10th Sep2015

‘War Pigs’ DVD Review

by Phil Wheat

Stars: Dolph Lundgren, Luke Goss, Mickey Rourke, Chuck Lidell, Noah Segan, Steven Luke, Ryan Kelley, Jake Stormoen, K.C. Clyde, Apostolos Gliarmis, Maclain Nelson | Written by Adam Emerson, Andrew Kightlinger, Steven Luke | Directed by Ryan Little


Now this is one for the books, a direct to DVD “traditional” war film starring Dolph Lundgren and Luke Goss, thematically similar to classics like The Dirty Dozen and Inglorious Bastards. I for one never expected that! But that’s what War Pigs is, an old-school WW2-set war film about a small group of soldiers, the titular war pigs, put together to infiltrate a German army camp and disable the weapon stored there…

Following a botched raid, disgraced World War II army captain Jack Wosick (Goss) is given the opportunity for redemption when asked to lead a rag-tag unit of misfits known as the War Pigs on a secret mission to go behind enemy lines. They need to uncover and capture a Nazi developed Super Weapon, the V3, a massive artillery canon that would give the Nazis an insurmountable advantage against the Allies. With the help of Captain Hans Picault (Lundgren) a German Anti-Nazi serving with the French Foreign Legion and Colonel AJ Redding (Rourke) a battle hardened war veteran, Jack must train, lead and earn the respect of his new squad to become a functioning reconnaissance unit.

I don’t know about anyone else but I love my war movies to be exciting. And War Pigs is certainly not exciting. Don’t get me wrong, the film is well-staged, well-shot and at least makes full use of star Dolph Lundgren (kudos for giving his character an excuse for that accent too); but for the most part this is a mundane affair. Even when at the height of its key action sequences… It doesn’t help that the first part of the film spends its time focusing on the war pigs and their internal conflicts, with nary a training montage to even pump some life into the proceedings. This part of the movie drags on for so long that when the action does ensue – though on a very small scale – it comes too late to raise the film.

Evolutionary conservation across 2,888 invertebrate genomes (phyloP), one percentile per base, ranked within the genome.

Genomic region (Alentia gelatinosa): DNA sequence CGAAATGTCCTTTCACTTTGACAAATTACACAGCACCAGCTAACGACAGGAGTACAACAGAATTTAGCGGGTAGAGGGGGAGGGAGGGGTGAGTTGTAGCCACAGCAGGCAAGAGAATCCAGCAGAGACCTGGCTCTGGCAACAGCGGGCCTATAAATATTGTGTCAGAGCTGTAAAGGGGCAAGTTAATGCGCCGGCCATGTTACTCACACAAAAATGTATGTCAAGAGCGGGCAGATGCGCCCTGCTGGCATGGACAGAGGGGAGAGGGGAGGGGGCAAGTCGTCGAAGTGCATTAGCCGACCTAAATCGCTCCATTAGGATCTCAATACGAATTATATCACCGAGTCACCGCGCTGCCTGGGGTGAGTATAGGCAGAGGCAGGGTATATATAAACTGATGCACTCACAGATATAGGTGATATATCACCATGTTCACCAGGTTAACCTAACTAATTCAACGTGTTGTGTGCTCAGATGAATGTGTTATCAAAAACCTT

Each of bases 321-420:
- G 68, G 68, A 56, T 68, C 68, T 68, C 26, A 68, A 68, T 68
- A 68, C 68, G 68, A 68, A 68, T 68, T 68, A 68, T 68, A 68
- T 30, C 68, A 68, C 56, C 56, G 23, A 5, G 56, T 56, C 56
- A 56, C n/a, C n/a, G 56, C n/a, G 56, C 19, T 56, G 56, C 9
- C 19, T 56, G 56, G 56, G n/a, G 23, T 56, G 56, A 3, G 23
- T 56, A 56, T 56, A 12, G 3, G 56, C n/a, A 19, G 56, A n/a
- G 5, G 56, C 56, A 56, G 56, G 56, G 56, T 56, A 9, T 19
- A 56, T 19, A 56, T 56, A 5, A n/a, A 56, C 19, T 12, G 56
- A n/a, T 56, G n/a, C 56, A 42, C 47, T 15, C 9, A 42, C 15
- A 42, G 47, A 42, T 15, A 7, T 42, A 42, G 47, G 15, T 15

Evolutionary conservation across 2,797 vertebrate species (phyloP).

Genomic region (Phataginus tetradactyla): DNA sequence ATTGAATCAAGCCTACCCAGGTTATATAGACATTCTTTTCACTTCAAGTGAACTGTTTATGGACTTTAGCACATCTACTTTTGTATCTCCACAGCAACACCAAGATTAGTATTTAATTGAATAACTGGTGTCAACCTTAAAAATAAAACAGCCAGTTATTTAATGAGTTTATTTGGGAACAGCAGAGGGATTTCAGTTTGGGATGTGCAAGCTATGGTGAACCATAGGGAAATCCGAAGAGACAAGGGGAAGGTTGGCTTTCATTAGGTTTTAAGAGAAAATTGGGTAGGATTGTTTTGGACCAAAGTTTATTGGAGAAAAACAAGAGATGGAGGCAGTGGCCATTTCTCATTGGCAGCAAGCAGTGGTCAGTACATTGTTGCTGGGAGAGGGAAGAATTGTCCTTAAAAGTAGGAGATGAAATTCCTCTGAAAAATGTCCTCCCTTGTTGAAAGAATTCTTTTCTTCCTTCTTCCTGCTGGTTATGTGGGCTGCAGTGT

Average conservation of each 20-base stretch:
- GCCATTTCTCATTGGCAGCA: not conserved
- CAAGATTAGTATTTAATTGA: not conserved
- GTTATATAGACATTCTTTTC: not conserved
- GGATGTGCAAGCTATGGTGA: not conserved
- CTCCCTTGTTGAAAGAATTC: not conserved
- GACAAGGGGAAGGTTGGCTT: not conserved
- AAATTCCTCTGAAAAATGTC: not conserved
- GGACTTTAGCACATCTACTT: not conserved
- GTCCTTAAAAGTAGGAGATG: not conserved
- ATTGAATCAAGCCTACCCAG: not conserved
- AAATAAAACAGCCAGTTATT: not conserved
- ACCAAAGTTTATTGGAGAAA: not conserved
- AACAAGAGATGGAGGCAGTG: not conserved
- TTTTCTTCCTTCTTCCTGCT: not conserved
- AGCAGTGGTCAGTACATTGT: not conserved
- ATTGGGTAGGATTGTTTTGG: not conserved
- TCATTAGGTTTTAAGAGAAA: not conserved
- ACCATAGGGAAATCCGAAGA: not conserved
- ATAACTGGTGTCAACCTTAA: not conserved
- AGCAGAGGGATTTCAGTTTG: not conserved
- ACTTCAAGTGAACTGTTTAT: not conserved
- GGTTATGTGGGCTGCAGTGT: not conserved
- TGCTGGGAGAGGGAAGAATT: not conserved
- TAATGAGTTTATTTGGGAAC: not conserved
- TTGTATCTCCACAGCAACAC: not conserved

Of the headlining cast, Mickey Rourke appears in little more than a cameo, phoning in his performance as is typical of the actor today. Whilst MMA fighter Chuck Lidell is in a blink and you’ll miss him role in War Pigs’ opener… It’s definitely a case of trying to cash in on their names to give the film a “big name” cast boost.

But it didn’t need it. Lundgren and Goss can, and do, hold their own – really making the movie. As in making it watchable.

Both Lundgren and his co-star Luke Goss (playing the films central hero) commit themselves fully to their roles. Lundgren is a particular highlight, abandoning all his usual bravado and muscle-man stoicism in what is probably his best ever performance. But then both stars give superb performances that, for once, really show their range. Such a shame then that their top-notch acting is wasted on this direct-to-DVD movie which will undoubtedly fly under the radar of the majority. So much for using “big names” to sell a movie, right?

War Pigs is released on DVD and Blu-ray on Spetmeber 14th, courtesy of Signature Entertainment.


Comments are closed.